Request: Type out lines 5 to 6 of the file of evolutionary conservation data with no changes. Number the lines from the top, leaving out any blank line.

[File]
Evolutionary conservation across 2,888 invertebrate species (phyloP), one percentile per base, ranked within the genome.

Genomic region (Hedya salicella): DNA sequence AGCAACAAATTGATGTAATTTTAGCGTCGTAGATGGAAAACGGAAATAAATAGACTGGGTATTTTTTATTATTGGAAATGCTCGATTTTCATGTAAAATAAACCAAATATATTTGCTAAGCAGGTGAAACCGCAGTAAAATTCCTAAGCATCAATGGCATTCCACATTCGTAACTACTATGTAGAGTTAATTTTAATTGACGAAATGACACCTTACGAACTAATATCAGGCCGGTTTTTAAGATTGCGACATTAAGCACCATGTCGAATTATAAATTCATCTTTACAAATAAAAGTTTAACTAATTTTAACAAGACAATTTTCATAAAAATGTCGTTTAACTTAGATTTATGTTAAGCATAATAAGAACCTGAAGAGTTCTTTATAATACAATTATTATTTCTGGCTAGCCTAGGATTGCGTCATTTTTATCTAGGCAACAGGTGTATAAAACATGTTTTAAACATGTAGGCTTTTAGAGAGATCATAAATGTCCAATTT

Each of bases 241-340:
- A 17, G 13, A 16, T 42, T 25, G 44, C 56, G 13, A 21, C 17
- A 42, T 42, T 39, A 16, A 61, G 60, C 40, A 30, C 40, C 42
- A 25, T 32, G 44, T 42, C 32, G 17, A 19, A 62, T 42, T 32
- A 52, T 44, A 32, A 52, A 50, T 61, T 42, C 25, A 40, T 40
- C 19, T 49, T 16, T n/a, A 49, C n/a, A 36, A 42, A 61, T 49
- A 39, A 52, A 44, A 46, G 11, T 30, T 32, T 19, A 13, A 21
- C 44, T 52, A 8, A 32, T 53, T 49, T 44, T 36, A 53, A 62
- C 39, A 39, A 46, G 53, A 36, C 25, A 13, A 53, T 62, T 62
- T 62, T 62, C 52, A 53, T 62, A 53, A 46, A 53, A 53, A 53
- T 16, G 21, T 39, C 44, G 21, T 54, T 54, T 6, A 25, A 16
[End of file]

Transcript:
- A 42, T 42, T 39, A 16, A 61, G 60, C 40, A 30, C 40, C 42
- A 25, T 32, G 44, T 42, C 32, G 17, A 19, A 62, T 42, T 32